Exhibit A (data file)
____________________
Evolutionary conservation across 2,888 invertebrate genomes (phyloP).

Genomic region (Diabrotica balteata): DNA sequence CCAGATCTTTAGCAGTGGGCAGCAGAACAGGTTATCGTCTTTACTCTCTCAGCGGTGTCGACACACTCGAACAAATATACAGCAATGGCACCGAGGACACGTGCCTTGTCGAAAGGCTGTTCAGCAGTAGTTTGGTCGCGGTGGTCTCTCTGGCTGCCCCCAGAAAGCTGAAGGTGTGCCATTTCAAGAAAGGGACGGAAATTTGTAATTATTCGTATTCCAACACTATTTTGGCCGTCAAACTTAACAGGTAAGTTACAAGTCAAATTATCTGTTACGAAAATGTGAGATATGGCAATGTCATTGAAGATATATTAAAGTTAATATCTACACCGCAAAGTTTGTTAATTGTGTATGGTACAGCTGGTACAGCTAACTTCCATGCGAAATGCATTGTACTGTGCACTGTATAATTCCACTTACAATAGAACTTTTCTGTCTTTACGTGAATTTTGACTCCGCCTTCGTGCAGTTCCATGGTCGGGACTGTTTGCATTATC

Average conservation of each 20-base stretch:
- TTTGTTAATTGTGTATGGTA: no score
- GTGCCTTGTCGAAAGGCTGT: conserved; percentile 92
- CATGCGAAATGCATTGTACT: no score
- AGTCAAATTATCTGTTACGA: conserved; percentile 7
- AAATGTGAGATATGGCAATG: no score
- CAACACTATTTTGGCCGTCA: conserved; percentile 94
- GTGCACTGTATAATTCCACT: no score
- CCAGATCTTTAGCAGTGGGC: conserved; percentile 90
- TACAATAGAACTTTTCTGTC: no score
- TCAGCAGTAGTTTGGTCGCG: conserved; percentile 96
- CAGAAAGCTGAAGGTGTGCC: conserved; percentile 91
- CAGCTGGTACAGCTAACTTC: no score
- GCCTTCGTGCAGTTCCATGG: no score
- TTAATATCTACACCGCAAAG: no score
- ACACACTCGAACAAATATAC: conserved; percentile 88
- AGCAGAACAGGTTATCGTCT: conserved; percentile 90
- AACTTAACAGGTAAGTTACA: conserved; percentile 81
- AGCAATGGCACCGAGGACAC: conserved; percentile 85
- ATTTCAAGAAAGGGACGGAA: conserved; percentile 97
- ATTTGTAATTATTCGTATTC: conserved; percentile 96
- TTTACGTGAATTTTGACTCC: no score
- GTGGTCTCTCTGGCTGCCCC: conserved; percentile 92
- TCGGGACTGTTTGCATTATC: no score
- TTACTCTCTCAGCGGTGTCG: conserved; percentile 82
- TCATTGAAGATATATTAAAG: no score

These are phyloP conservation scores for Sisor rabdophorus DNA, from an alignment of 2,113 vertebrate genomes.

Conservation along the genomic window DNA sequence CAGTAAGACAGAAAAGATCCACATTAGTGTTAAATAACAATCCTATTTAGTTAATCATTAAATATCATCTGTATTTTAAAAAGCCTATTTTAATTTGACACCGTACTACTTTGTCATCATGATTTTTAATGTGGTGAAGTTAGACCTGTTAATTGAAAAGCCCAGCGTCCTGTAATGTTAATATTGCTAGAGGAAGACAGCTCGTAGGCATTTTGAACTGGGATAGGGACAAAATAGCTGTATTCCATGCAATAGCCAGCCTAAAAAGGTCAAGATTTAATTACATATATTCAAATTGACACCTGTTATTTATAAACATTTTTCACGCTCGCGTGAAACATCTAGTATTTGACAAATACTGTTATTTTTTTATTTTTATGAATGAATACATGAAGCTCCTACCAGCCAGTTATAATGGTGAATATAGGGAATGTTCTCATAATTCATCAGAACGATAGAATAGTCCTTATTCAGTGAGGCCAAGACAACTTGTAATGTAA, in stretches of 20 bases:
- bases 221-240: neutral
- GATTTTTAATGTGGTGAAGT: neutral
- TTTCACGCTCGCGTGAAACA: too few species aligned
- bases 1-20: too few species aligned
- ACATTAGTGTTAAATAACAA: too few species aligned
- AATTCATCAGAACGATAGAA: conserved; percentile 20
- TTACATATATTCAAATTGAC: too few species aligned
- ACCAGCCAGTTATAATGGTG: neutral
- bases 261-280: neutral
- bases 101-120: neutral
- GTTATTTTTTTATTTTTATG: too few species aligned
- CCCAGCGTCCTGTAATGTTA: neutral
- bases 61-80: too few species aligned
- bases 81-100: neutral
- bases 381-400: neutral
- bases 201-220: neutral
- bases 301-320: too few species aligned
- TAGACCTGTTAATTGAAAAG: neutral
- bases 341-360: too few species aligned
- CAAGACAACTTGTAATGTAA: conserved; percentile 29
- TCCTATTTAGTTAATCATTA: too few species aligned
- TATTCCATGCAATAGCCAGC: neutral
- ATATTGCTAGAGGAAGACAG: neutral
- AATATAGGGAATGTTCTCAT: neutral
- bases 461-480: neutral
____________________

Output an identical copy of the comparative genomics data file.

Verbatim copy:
Evolutionary conservation across 2,888 invertebrate genomes (phyloP).

Genomic region (Diabrotica balteata): DNA sequence CCAGATCTTTAGCAGTGGGCAGCAGAACAGGTTATCGTCTTTACTCTCTCAGCGGTGTCGACACACTCGAACAAATATACAGCAATGGCACCGAGGACACGTGCCTTGTCGAAAGGCTGTTCAGCAGTAGTTTGGTCGCGGTGGTCTCTCTGGCTGCCCCCAGAAAGCTGAAGGTGTGCCATTTCAAGAAAGGGACGGAAATTTGTAATTATTCGTATTCCAACACTATTTTGGCCGTCAAACTTAACAGGTAAGTTACAAGTCAAATTATCTGTTACGAAAATGTGAGATATGGCAATGTCATTGAAGATATATTAAAGTTAATATCTACACCGCAAAGTTTGTTAATTGTGTATGGTACAGCTGGTACAGCTAACTTCCATGCGAAATGCATTGTACTGTGCACTGTATAATTCCACTTACAATAGAACTTTTCTGTCTTTACGTGAATTTTGACTCCGCCTTCGTGCAGTTCCATGGTCGGGACTGTTTGCATTATC

Average conservation of each 20-base stretch:
- TTTGTTAATTGTGTATGGTA: no score
- GTGCCTTGTCGAAAGGCTGT: conserved; percentile 92
- CATGCGAAATGCATTGTACT: no score
- AGTCAAATTATCTGTTACGA: conserved; percentile 7
- AAATGTGAGATATGGCAATG: no score
- CAACACTATTTTGGCCGTCA: conserved; percentile 94
- GTGCACTGTATAATTCCACT: no score
- CCAGATCTTTAGCAGTGGGC: conserved; percentile 90
- TACAATAGAACTTTTCTGTC: no score
- TCAGCAGTAGTTTGGTCGCG: conserved; percentile 96
- CAGAAAGCTGAAGGTGTGCC: conserved; percentile 91
- CAGCTGGTACAGCTAACTTC: no score
- GCCTTCGTGCAGTTCCATGG: no score
- TTAATATCTACACCGCAAAG: no score
- ACACACTCGAACAAATATAC: conserved; percentile 88
- AGCAGAACAGGTTATCGTCT: conserved; percentile 90
- AACTTAACAGGTAAGTTACA: conserved; percentile 81
- AGCAATGGCACCGAGGACAC: conserved; percentile 85
- ATTTCAAGAAAGGGACGGAA: conserved; percentile 97
- ATTTGTAATTATTCGTATTC: conserved; percentile 96
- TTTACGTGAATTTTGACTCC: no score
- GTGGTCTCTCTGGCTGCCCC: conserved; percentile 92
- TCGGGACTGTTTGCATTATC: no score
- TTACTCTCTCAGCGGTGTCG: conserved; percentile 82
- TCATTGAAGATATATTAAAG: no score

These are phyloP conservation scores for Sisor rabdophorus DNA, from an alignment of 2,113 vertebrate genomes.

Conservation along the genomic window DNA sequence CAGTAAGACAGAAAAGATCCACATTAGTGTTAAATAACAATCCTATTTAGTTAATCATTAAATATCATCTGTATTTTAAAAAGCCTATTTTAATTTGACACCGTACTACTTTGTCATCATGATTTTTAATGTGGTGAAGTTAGACCTGTTAATTGAAAAGCCCAGCGTCCTGTAATGTTAATATTGCTAGAGGAAGACAGCTCGTAGGCATTTTGAACTGGGATAGGGACAAAATAGCTGTATTCCATGCAATAGCCAGCCTAAAAAGGTCAAGATTTAATTACATATATTCAAATTGACACCTGTTATTTATAAACATTTTTCACGCTCGCGTGAAACATCTAGTATTTGACAAATACTGTTATTTTTTTATTTTTATGAATGAATACATGAAGCTCCTACCAGCCAGTTATAATGGTGAATATAGGGAATGTTCTCATAATTCATCAGAACGATAGAATAGTCCTTATTCAGTGAGGCCAAGACAACTTGTAATGTAA, in stretches of 20 bases:
- bases 221-240: neutral
- GATTTTTAATGTGGTGAAGT: neutral
- TTTCACGCTCGCGTGAAACA: too few species aligned
- bases 1-20: too few species aligned
- ACATTAGTGTTAAATAACAA: too few species aligned
- AATTCATCAGAACGATAGAA: conserved; percentile 20
- TTACATATATTCAAATTGAC: too few species aligned
- ACCAGCCAGTTATAATGGTG: neutral
- bases 261-280: neutral
- bases 101-120: neutral
- GTTATTTTTTTATTTTTATG: too few species aligned
- CCCAGCGTCCTGTAATGTTA: neutral
- bases 61-80: too few species aligned
- bases 81-100: neutral
- bases 381-400: neutral
- bases 201-220: neutral
- bases 301-320: too few species aligned
- TAGACCTGTTAATTGAAAAG: neutral
- bases 341-360: too few species aligned
- CAAGACAACTTGTAATGTAA: conserved; percentile 29
- TCCTATTTAGTTAATCATTA: too few species aligned
- TATTCCATGCAATAGCCAGC: neutral
- ATATTGCTAGAGGAAGACAG: neutral
- AATATAGGGAATGTTCTCAT: neutral
- bases 461-480: neutral